I was living in this little loft, paying rent, and it was really stupid. So I wrote up a plan for my parents; we put 10 percent down, and we bought the place. I was working another job at French Connection to make money for the basics costs. I started the whole thing in my loft, and grew and grew and grew it. Rhys Gallery was me at that point — for 2 and a half years I didn’t have any employees. I did the hanging, the postcard stamps, all that shit! Rhys Gallery was just some kid’s loft and his name and his vision. Then I started getting, like, 350 people coming to my openings.
What, in essence, is your gallery all about?
Well, it started as a project to provide people with an experience that wasn’t available anywhere else in Boston. I learned that people were really going to New York City to have this "real" experience, not just to see small photos on the wall. So when I built this space, it was my driving vision to bring in non-regional artists, and people who are unique.
How do you make your money?
Consignment. The artist will come to me with a painting and say, "I want to get $1,000 for it." So that means I’m going to sell it for $2,000. I take a thousand and they take a thousand. Simple as that.
So how exactly do you hook up with all these artists from around the world?
Get on a plane, bro. I went to Dubai last year. I was over there for an art fair, recruiting artists. And that makes peoples heads turn, like they say, "Damn, you flew 16 hours?" Yeah, man! Fuck it. I guess that’s where my age comes in. Like if I was 60 and didn’t have a private jet, I probably wouldn’t be doing that. But I’m all about the briefcase, the suit bag, and running through the airport. I love that shit, man. Jet-setting all of the time? Hell yeah! And you get to expense it. Plus I get to bring in huge diversity into the gallery.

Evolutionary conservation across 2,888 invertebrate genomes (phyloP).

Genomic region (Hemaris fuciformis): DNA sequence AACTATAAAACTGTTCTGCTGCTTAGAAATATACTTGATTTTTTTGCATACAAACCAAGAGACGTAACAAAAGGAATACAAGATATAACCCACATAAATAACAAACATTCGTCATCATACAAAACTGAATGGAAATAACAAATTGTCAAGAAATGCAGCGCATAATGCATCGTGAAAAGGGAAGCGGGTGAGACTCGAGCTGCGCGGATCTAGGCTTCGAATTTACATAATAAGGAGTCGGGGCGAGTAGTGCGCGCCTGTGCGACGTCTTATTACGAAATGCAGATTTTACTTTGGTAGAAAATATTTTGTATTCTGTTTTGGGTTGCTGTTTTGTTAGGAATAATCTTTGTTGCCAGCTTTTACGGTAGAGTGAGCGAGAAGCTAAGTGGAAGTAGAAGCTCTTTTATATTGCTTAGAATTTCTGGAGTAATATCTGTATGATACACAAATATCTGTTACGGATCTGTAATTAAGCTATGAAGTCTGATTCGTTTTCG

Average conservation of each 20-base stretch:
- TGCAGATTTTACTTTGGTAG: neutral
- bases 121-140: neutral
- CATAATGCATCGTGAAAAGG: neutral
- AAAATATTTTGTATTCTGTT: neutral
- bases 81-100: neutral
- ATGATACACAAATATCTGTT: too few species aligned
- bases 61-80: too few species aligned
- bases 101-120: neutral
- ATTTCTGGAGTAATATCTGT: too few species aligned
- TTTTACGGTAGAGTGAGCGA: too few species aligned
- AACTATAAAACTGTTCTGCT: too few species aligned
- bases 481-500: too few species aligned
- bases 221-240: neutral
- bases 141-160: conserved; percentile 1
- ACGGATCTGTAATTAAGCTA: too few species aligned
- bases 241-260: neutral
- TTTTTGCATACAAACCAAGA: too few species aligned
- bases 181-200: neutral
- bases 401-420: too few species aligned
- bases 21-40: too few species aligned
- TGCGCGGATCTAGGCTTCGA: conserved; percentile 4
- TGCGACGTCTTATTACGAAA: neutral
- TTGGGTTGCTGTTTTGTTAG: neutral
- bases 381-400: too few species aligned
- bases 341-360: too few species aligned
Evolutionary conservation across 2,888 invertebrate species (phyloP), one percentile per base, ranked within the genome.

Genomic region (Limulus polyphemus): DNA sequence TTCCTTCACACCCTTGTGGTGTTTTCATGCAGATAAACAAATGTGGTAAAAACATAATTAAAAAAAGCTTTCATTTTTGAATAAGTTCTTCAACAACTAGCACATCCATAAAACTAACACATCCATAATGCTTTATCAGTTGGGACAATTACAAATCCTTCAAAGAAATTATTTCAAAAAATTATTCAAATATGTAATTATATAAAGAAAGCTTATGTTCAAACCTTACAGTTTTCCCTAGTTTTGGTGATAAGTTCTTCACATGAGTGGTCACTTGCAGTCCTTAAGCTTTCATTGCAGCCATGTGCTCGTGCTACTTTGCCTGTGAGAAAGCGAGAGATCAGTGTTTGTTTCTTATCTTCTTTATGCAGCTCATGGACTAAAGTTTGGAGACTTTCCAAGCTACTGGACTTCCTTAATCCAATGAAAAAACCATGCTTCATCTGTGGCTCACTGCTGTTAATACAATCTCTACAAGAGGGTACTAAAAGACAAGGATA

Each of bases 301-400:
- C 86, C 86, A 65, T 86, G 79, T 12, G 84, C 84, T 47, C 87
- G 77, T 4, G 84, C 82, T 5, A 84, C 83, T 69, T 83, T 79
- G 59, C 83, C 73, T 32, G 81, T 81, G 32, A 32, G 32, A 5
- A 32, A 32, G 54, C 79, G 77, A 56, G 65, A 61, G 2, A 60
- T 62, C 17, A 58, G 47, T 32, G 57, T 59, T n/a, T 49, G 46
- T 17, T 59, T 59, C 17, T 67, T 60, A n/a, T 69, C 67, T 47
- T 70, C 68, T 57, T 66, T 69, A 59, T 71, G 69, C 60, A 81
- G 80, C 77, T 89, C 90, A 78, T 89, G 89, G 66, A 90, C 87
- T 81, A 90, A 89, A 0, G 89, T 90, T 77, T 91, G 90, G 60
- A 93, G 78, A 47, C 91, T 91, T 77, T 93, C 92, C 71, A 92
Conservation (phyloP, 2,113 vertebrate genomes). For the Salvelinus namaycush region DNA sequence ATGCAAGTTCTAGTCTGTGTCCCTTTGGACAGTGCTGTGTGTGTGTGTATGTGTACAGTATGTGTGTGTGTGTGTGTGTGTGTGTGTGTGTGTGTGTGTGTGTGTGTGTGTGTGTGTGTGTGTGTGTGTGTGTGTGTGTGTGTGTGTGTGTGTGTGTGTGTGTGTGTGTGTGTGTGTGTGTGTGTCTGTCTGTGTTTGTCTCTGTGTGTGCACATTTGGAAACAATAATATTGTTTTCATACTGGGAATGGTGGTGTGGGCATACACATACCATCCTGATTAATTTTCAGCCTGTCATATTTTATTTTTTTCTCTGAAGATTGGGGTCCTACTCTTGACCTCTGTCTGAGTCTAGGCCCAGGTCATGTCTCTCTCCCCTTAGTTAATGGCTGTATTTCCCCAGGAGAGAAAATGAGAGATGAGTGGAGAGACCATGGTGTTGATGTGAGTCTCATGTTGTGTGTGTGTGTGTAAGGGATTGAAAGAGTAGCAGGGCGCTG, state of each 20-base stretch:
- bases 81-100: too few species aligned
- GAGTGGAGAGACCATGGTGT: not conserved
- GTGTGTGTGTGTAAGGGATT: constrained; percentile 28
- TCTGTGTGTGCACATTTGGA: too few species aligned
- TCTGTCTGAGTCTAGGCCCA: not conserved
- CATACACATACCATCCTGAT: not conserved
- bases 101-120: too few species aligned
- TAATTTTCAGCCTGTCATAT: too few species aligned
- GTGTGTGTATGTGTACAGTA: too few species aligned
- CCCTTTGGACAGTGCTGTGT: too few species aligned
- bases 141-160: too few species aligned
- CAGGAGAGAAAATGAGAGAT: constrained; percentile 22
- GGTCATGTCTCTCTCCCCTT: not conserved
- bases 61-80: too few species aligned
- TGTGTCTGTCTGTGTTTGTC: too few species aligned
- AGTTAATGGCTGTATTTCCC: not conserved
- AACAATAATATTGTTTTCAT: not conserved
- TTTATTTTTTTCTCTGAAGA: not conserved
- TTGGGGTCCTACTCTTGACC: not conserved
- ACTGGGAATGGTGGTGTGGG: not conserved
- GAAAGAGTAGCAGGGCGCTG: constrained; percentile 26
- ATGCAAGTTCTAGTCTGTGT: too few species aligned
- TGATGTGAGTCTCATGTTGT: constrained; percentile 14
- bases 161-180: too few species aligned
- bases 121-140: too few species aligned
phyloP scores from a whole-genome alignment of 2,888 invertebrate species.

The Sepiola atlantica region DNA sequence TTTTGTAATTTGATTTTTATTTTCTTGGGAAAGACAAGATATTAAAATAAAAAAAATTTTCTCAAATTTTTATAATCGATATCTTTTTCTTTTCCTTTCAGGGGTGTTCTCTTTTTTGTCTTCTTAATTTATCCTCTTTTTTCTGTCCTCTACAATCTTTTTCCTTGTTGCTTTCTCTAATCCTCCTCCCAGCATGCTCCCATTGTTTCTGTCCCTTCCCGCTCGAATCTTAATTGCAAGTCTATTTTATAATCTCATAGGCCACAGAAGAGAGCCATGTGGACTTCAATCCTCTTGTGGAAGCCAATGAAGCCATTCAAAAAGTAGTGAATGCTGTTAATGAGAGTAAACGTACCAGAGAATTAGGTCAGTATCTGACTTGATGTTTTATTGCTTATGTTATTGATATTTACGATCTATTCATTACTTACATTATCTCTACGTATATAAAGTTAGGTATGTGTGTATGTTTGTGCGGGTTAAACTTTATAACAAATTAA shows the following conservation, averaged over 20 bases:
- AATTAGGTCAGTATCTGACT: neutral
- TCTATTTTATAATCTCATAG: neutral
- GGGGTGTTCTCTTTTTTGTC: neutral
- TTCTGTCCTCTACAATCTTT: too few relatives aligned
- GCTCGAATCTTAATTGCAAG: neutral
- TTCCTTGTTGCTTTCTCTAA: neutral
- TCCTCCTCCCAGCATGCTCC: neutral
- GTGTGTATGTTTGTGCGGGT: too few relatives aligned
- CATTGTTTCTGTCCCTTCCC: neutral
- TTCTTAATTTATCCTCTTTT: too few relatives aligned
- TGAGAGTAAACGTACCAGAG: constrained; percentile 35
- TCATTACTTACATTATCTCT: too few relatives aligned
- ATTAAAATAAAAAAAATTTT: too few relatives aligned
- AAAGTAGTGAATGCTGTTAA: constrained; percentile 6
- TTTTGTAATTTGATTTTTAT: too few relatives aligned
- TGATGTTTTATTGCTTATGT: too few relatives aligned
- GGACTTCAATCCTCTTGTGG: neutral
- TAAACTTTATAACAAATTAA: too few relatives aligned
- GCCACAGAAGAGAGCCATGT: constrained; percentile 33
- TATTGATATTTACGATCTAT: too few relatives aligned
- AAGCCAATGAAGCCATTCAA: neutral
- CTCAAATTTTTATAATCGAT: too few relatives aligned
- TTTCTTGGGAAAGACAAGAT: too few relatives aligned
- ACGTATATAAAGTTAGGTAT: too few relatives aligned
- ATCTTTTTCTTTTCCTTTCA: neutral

You’re a young guy. You’ve got to admit — it’s pretty amazing how well you’ve done in only a few years, don’t you think so?
You know, people say that, but when you look at the art world, I think its one of the only industries, beside tech, where people are in the game at this age. You don’t really need a physical space right off the bat. You just need a good personality and a vision for work. It’s a relationship business. Using the internet, you can start off a fucking laptop and make a billion dollars! Now the art world is not like that, but you can get your foot in the door. People may not take you as seriously, but it’s definitely possible.
Well, you’ve come this far. So what’s next?
I’m getting really freaked out by this U.S. economy, because what goes first? Disposable income. And what goes first from disposable income? The most expensive, non-useful goods, which, in this case, is art. People will start to methodically eliminate stuff, and mark my word, art will be the first thing that suffers. So how am I going to counteract that? I’m making more phone calls to my UK collectors and saying "Hey! You’re buying this on 50 cents on the fucking dollar! Let’s do it. Let’s do two pieces right now!" I’m international now, like I’m going to Moscow in May to sell some stuff. I’m going to have a larger international focus and highlight the fact that now’s the time to buy good art from here. I mean, fuck, there’s not enough money in the United States anymore. If I’m going to fly seven hours, I’ll go to Berlin, not to San Francisco or something.